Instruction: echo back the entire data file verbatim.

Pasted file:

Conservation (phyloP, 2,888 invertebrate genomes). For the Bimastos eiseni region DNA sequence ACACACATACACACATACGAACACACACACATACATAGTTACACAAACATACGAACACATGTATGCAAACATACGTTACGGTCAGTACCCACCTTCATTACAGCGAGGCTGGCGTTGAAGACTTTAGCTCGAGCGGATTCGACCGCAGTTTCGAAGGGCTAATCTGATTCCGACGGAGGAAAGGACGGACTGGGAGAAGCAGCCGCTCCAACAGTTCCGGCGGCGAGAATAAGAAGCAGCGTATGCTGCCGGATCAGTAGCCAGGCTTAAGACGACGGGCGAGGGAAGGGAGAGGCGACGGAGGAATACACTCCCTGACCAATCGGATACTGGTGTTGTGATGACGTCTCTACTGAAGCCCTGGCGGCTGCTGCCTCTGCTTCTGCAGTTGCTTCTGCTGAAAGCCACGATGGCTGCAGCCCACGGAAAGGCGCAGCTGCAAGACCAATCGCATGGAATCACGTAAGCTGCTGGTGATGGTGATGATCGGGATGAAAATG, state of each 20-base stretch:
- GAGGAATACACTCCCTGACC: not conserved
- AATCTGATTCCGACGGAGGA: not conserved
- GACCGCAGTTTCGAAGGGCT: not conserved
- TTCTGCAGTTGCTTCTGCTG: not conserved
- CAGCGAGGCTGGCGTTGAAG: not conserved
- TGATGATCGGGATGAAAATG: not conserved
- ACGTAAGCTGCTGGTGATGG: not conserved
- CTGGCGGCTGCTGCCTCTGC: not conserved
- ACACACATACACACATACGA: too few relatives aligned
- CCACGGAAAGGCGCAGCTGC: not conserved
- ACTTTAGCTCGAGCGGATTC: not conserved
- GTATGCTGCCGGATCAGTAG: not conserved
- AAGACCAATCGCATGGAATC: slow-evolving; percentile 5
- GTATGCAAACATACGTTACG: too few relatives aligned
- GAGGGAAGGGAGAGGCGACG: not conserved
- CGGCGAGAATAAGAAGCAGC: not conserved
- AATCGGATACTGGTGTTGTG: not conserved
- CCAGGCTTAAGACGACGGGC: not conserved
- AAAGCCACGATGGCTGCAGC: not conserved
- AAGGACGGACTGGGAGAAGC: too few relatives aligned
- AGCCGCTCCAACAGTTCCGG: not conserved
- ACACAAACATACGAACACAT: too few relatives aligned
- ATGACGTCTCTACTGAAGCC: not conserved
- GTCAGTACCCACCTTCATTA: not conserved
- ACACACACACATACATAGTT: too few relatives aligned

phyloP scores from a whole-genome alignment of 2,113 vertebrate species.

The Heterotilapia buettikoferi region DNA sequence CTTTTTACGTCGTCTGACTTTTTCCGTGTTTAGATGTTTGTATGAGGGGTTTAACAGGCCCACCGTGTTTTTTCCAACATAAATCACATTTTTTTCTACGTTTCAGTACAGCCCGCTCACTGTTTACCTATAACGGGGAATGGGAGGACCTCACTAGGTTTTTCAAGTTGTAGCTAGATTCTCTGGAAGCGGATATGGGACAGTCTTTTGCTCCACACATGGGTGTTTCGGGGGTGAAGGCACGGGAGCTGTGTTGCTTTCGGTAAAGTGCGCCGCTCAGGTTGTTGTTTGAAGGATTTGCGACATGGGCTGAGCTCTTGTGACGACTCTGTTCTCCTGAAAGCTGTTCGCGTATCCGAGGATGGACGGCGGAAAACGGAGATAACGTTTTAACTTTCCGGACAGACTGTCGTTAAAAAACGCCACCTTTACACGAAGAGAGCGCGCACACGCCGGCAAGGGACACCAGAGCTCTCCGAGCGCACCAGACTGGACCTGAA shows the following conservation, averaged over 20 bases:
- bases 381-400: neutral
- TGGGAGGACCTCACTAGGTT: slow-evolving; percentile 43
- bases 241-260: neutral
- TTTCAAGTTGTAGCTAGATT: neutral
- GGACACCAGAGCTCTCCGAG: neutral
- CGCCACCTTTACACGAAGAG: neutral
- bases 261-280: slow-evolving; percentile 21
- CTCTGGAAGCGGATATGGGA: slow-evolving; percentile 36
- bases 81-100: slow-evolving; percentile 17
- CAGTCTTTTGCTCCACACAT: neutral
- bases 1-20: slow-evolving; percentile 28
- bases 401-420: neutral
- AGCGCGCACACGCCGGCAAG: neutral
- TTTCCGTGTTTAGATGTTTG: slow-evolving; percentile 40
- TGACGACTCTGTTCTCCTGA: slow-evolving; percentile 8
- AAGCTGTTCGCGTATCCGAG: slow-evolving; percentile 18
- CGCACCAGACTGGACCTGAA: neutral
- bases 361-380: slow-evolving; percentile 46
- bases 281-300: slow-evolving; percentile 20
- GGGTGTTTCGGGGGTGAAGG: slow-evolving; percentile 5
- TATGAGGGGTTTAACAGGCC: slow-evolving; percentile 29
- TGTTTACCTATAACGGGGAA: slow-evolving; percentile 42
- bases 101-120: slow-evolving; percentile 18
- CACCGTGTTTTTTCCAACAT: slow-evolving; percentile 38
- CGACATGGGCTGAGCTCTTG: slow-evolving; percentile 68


Conservation (phyloP, 2,888 invertebrate genomes). For the Bimastos eiseni region DNA sequence ACACACATACACACATACGAACACACACACATACATAGTTACACAAACATACGAACACATGTATGCAAACATACGTTACGGTCAGTACCCACCTTCATTACAGCGAGGCTGGCGTTGAAGACTTTAGCTCGAGCGGATTCGACCGCAGTTTCGAAGGGCTAATCTGATTCCGACGGAGGAAAGGACGGACTGGGAGAAGCAGCCGCTCCAACAGTTCCGGCGGCGAGAATAAGAAGCAGCGTATGCTGCCGGATCAGTAGCCAGGCTTAAGACGACGGGCGAGGGAAGGGAGAGGCGACGGAGGAATACACTCCCTGACCAATCGGATACTGGTGTTGTGATGACGTCTCTACTGAAGCCCTGGCGGCTGCTGCCTCTGCTTCTGCAGTTGCTTCTGCTGAAAGCCACGATGGCTGCAGCCCACGGAAAGGCGCAGCTGCAAGACCAATCGCATGGAATCACGTAAGCTGCTGGTGATGGTGATGATCGGGATGAAAATG, state of each 20-base stretch:
- GAGGAATACACTCCCTGACC: not conserved
- AATCTGATTCCGACGGAGGA: not conserved
- GACCGCAGTTTCGAAGGGCT: not conserved
- TTCTGCAGTTGCTTCTGCTG: not conserved
- CAGCGAGGCTGGCGTTGAAG: not conserved
- TGATGATCGGGATGAAAATG: not conserved
- ACGTAAGCTGCTGGTGATGG: not conserved
- CTGGCGGCTGCTGCCTCTGC: not conserved
- ACACACATACACACATACGA: too few relatives aligned
- CCACGGAAAGGCGCAGCTGC: not conserved
- ACTTTAGCTCGAGCGGATTC: not conserved
- GTATGCTGCCGGATCAGTAG: not conserved
- AAGACCAATCGCATGGAATC: slow-evolving; percentile 5
- GTATGCAAACATACGTTACG: too few relatives aligned
- GAGGGAAGGGAGAGGCGACG: not conserved
- CGGCGAGAATAAGAAGCAGC: not conserved
- AATCGGATACTGGTGTTGTG: not conserved
- CCAGGCTTAAGACGACGGGC: not conserved
- AAAGCCACGATGGCTGCAGC: not conserved
- AAGGACGGACTGGGAGAAGC: too few relatives aligned
- AGCCGCTCCAACAGTTCCGG: not conserved
- ACACAAACATACGAACACAT: too few relatives aligned
- ATGACGTCTCTACTGAAGCC: not conserved
- GTCAGTACCCACCTTCATTA: not conserved
- ACACACACACATACATAGTT: too few relatives aligned

phyloP scores from a whole-genome alignment of 2,113 vertebrate species.

The Heterotilapia buettikoferi region DNA sequence CTTTTTACGTCGTCTGACTTTTTCCGTGTTTAGATGTTTGTATGAGGGGTTTAACAGGCCCACCGTGTTTTTTCCAACATAAATCACATTTTTTTCTACGTTTCAGTACAGCCCGCTCACTGTTTACCTATAACGGGGAATGGGAGGACCTCACTAGGTTTTTCAAGTTGTAGCTAGATTCTCTGGAAGCGGATATGGGACAGTCTTTTGCTCCACACATGGGTGTTTCGGGGGTGAAGGCACGGGAGCTGTGTTGCTTTCGGTAAAGTGCGCCGCTCAGGTTGTTGTTTGAAGGATTTGCGACATGGGCTGAGCTCTTGTGACGACTCTGTTCTCCTGAAAGCTGTTCGCGTATCCGAGGATGGACGGCGGAAAACGGAGATAACGTTTTAACTTTCCGGACAGACTGTCGTTAAAAAACGCCACCTTTACACGAAGAGAGCGCGCACACGCCGGCAAGGGACACCAGAGCTCTCCGAGCGCACCAGACTGGACCTGAA shows the following conservation, averaged over 20 bases:
- bases 381-400: neutral
- TGGGAGGACCTCACTAGGTT: slow-evolving; percentile 43
- bases 241-260: neutral
- TTTCAAGTTGTAGCTAGATT: neutral
- GGACACCAGAGCTCTCCGAG: neutral
- CGCCACCTTTACACGAAGAG: neutral
- bases 261-280: slow-evolving; percentile 21
- CTCTGGAAGCGGATATGGGA: slow-evolving; percentile 36
- bases 81-100: slow-evolving; percentile 17
- CAGTCTTTTGCTCCACACAT: neutral
- bases 1-20: slow-evolving; percentile 28
- bases 401-420: neutral
- AGCGCGCACACGCCGGCAAG: neutral
- TTTCCGTGTTTAGATGTTTG: slow-evolving; percentile 40
- TGACGACTCTGTTCTCCTGA: slow-evolving; percentile 8
- AAGCTGTTCGCGTATCCGAG: slow-evolving; percentile 18
- CGCACCAGACTGGACCTGAA: neutral
- bases 361-380: slow-evolving; percentile 46
- bases 281-300: slow-evolving; percentile 20
- GGGTGTTTCGGGGGTGAAGG: slow-evolving; percentile 5
- TATGAGGGGTTTAACAGGCC: slow-evolving; percentile 29
- TGTTTACCTATAACGGGGAA: slow-evolving; percentile 42
- bases 101-120: slow-evolving; percentile 18
- CACCGTGTTTTTTCCAACAT: slow-evolving; percentile 38
- CGACATGGGCTGAGCTCTTG: slow-evolving; percentile 68